The Plastic Free Challenge
Plastic Free July
For Plastic Free July, our very own Rebecca MacCann has agreed to live as plastic free as possible for the month and blog about her experience.

For Plastic Free July, our very own Rebecca MacCann agreed to live as plastic free as possible for the month and blog about her experience. What alternatives will she find? What obstacles will she face? Stay tuned! 

Week 1 Diary Entry

I have been told that I suffer from "climate anxiety" and why should I worry because any small changes I make to my daily habits are futile compared to the changes that need to be adopted at a global political and industry level.  That statement is probably correct.  I am in the middle of reading Greta Thunberg's collection of speeches, "No One Is Too Small To Make A Difference" (thanks Lisa Carty), and her overall analysis of the climate crisis is bang on: 

"The climate crisis is both the easiest and hardest issue we have ever faced. The easiest because we know what we must do. We must stop the emissions of greenhouse gases. The hardest because our current economics are still totally dependent on burning fossil fuels, and thereby destroying ecosystems in order to create everlasting economic growth."

Spending the month discussing ways to decrease our carbon footprint would definitely be a worthwhile exercise, however, there is probably a more immediate issue to address first and that is changing people's mindset about their individual environmental impact. A good place to start is with the global initiative "Plastic Free July". If, by the end of July, people feel empowered and keen to get involved in other environmental initiatives or groups, I see that as the beginning of the cultural change which is needed to address the larger issue of global warming.  

Here endeth the sermon, or as Counsel so peculiarly put it, "nothing further occurs"…now on to Plastic Free July. 

No prizes for guessing what it's all about - Plastic Free July is a global yearly challenge where millions of people give up single use plastic during the month of July. It aims to raise awareness of the amount of single-use disposable plastic items in our lives and challenges people to do something about it. While William Fry will be trialling certain plastic free initiatives in the workplace, I volunteered to write a diary documenting my attempt to go plastic free at home for the month.  Of course, my poor unsuspecting boyfriend, Stephen (hereinafter "STH"), does not know it yet but he will be joining me on this "eco adventure" (I have to try spin it positively for him) and I don't have the heart to tell STH yet that his favourite jellies are now contraband!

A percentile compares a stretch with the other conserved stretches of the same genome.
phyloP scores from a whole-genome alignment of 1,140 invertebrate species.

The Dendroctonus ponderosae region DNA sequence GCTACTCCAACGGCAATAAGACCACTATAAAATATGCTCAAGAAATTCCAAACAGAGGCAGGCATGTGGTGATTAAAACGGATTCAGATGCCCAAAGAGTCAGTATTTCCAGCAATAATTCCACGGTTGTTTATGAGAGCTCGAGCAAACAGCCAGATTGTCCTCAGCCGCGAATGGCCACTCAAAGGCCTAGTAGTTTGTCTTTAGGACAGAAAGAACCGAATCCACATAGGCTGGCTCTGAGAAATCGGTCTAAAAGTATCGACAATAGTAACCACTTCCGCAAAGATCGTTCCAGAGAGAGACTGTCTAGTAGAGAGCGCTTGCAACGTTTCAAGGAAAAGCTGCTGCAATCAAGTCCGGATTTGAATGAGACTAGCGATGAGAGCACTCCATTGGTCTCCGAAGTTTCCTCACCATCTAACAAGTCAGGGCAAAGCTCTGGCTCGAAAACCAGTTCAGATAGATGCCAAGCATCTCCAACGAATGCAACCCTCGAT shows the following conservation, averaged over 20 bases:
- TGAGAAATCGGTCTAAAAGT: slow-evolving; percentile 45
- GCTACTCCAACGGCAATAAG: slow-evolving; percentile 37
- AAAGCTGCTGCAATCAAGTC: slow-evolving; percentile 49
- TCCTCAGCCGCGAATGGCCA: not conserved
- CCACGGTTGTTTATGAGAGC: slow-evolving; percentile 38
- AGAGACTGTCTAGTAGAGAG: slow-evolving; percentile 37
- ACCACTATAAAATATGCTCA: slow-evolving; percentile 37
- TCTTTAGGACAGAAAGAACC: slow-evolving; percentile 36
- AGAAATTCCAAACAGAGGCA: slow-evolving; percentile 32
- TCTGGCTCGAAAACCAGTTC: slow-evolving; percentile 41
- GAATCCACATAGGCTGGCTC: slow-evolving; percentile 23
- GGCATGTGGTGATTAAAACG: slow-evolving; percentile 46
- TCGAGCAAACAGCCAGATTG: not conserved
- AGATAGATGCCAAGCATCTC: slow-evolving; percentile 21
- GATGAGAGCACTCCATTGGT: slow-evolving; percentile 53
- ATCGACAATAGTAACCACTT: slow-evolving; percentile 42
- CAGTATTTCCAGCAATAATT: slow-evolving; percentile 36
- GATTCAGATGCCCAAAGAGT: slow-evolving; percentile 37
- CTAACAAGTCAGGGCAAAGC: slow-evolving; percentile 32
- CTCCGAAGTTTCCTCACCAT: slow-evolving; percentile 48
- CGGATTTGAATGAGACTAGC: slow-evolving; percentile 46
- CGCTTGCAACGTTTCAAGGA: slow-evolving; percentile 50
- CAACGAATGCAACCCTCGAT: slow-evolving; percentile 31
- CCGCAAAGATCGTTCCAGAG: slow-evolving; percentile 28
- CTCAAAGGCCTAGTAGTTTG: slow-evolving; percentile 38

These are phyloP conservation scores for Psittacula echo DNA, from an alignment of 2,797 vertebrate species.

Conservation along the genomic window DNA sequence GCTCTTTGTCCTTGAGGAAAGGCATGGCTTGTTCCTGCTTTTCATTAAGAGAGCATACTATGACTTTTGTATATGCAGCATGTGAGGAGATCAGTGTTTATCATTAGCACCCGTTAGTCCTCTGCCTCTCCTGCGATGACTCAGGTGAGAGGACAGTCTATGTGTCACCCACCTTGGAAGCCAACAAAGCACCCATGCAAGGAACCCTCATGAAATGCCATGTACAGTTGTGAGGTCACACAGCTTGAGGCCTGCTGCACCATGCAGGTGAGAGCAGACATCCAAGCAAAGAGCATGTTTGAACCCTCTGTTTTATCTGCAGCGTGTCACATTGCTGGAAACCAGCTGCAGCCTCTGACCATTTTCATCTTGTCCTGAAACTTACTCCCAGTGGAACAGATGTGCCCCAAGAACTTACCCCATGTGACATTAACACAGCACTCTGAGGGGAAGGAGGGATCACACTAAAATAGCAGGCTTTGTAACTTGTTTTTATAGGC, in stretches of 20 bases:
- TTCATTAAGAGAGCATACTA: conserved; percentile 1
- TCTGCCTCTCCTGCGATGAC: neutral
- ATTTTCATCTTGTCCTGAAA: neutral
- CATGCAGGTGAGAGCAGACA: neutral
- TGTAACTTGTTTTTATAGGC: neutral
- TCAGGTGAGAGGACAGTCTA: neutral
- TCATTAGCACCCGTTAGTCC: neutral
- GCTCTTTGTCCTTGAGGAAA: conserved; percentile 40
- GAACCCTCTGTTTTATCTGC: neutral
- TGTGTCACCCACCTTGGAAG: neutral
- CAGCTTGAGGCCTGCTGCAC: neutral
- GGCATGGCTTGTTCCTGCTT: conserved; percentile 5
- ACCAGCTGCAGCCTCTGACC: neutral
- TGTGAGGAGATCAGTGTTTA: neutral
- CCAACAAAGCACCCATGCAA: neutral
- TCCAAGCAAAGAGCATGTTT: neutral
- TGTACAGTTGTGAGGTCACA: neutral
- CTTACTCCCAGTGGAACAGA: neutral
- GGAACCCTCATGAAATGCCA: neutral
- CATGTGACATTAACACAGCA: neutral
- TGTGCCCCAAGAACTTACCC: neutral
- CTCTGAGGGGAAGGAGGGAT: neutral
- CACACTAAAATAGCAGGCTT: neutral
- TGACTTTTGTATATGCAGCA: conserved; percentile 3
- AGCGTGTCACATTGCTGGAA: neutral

I have given it some thought, and I think the two main areas of focus for the diary over the next month are to identify: 

  1. What single-use plastics can I avoid altogether or replace with compostable alternatives; and
  2. Situations where I am confronted with single-use plastic and have no alternative but to accept it. 

The main plastic-filled aspect of my life is undoubtedly grocery shopping, followed by coffee shops. Friends and colleagues have been very helpful and provided me with names of grocery stores that sell loose fruit and veg or operate a policy of no single-use plastic packaging.  They are definitely not the most convenient options and will require some planning and foresight on my part, but sure look, #firstworldproblems.  Many of the large grocery shops are getting better at offering plastic-free packaging and I will continue to do most of my grocery shopping in Aldi, Lidl and Tesco.. 

Some of the smaller shops I will be trying out are: 

In terms of coffee shops, I have a reusable coffee cup and it is a very easy way to reduce your individual plastic usage.  Contrary to popular belief, take-away coffee cups are not recyclable in Ireland and last year nearly 200 million single use coffee cups were thrown away.  A lot of coffee shops now offer compostable cups (look out for the "vegware" sign), which is great, but reusing your keep-cup is still better.  Most coffee shops also offer discounts for bringing your keep-cup, which is especially helpful if, like me, you recently calculated your annual expenditure on coffee!  

So, stay tuned for next week's edition of my Plastic Free July diary, where you can find out how I got on with week 1, and whether STH has started citing "irreconcilable differences".  


Click on the links to read Part 2Part 3 and the final Part 4 of Rebecca's Plastic Free July  blog!